Hopefully understanding the significance of these few gestures will help prevent them from just becoming a habit and instead give you a better appreciation for “Why?” we do these things and ultimately help you come to Embrace the Liturgy!
--Deacon Richard Mitchell
April 2018: Liturgical vestments worn by the bishop
One of the aspects that makes our Catholic Liturgy so beautiful is understanding that everything you see, every sound you hear, and every action taken during the Mass has a rich and meaningful tradition that is there to lead us closer to our Lord as we worship and pray. The vestments worn by the clergy are no different, which leads us to this month’s question: “Why does Bishop Talley wear more ‘gear’ than a priest and carry a stick during Mass?”
I am a visual learner, so to help with explaining what is being worn, I have included an illustration here and labeled each of the items (or “gear”) he wears. But why the extras?
Well I suppose we should begin by first defining who or what a Bishop represents in the diocese.
The Catechism of the Catholic Church states: “…by the imposition of hands and through the words of consecration, the grace of the Holy Spirit is given, and a sacred character is impressed in such wise that bishops, in an eminent and visible manner, take the place of Christ himself, teacher, shepherd and priest, and act as his representative.” (1558)
In other words, Bishop Talley represents the great authority of Christ as he shepherds our diocese. And every good shepherd needs a Shepherd’s Crook or what is properly referred to as a crozier. It, along with his miter are visible signs of our Bishop’s authority as being our shepherd who is tasked with leading us, his flock, to the arms of Christ.
But have you noticed throughout the Mass there are several exchanges between the Bishop and the Master of Ceremonies and altar servers? I mean, what’s with all the taking the miter off, putting it back on, taking it off again, putting it back on…handing off the crozier, getting it back…I must admit, when I first became a Master of Ceremonies, it was a bit confusing and distracting to me, too. I literally had nightmares about either forgetting to get the miter or putting it on him, backwards! I only came to appreciate it when I learned the symbolism behind the actions.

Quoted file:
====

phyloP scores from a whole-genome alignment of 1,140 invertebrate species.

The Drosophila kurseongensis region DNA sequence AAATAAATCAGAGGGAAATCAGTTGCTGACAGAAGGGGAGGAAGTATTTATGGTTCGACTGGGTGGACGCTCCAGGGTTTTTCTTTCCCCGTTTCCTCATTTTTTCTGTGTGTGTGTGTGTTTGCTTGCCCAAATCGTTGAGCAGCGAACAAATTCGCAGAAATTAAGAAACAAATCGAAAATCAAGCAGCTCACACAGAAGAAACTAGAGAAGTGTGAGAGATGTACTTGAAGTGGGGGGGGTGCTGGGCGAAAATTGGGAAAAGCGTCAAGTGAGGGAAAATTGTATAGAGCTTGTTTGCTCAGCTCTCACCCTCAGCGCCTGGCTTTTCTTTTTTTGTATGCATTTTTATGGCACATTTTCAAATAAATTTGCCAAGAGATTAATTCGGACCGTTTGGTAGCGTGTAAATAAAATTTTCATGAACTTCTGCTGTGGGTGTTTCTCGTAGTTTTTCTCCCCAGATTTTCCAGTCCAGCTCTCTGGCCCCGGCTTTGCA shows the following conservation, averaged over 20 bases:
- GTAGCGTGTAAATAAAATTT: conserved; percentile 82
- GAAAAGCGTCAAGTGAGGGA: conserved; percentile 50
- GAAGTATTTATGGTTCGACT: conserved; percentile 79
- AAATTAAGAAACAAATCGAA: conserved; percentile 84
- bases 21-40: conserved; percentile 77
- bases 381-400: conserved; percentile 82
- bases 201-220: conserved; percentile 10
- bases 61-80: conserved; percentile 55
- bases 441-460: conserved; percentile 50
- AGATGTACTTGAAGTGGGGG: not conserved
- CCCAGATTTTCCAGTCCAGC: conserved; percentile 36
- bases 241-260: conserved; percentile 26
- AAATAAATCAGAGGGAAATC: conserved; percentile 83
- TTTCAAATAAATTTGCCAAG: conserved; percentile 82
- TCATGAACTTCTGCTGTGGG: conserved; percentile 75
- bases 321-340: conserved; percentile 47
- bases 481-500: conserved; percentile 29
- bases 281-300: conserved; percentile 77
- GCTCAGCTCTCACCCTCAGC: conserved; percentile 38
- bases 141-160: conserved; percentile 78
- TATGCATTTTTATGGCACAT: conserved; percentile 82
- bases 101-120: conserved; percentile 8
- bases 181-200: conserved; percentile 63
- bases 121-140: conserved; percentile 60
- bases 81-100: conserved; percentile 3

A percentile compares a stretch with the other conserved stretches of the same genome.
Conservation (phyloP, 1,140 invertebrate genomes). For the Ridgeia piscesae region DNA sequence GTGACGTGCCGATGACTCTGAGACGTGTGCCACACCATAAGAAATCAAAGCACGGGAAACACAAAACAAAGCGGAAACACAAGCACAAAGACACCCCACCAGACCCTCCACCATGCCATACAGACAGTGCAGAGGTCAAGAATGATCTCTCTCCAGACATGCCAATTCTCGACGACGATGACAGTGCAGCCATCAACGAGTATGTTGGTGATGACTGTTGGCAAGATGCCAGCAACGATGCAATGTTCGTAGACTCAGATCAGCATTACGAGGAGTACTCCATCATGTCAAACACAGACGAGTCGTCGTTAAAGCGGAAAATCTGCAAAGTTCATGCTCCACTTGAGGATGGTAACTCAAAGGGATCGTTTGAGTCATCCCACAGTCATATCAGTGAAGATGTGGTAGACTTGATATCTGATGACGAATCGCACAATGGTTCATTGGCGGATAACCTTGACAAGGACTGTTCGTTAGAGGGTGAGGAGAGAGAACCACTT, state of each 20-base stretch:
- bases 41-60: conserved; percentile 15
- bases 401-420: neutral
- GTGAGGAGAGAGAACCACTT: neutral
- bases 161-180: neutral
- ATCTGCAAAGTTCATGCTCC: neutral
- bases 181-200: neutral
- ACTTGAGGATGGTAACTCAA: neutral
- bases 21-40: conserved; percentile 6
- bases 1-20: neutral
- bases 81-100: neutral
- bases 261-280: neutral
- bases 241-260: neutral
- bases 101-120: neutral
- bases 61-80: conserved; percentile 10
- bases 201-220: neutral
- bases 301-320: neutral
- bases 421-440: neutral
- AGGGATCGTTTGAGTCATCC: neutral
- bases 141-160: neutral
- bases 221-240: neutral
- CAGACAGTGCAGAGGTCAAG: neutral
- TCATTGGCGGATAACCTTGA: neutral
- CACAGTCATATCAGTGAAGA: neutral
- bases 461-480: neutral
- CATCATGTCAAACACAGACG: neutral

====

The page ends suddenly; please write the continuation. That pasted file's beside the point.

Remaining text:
The general rule (with a few exceptions) is the Bishop wears the miter when he sits and removes it when he stands. Sitting with the miter is a sign of his teaching authority, so it is logical that this is done during the scripture readings. However, when we all stand for the proclamation of the Gospel, he takes off his miter but he then clutches the crozier. But why? This is a symbol that he, our Bishop, is our shepherd and he is holding his Shepherd’s Crook as The Good Shepherd speaks to us in the words of the Gospel.
After the Gospel, the Bishop does have the option of sitting, putting on the miter and preaching from his chair (again as a sign of authority). You will typically see this at major ceremonial events such as ordinations more so than at daily Mass or Sunday Mass.
So the next time you see Bishop Talley and he is either wearing his miter or holding his crozier, comment on them using the proper terms and
he will be most impressed with your liturgical knowledge!
Remember to keep those questions coming by emailing WhyDoWe@diocesealex.org or mail to P. O. Box 7417, Alexandria, Louisiana 71306-0417.
--Deacon Richard Mitchell
March 2018: What’s going on around the altar?
The response to the idea of this column, designed specifically to answer YOUR questions, has been great. Through emails and through just talking to people around town, there is apparently a lot of interest and a strong desire to learn more about our participation in the Mass.
So, let’s get started.
“Why is there a saint’s relic in the altar of the Church?”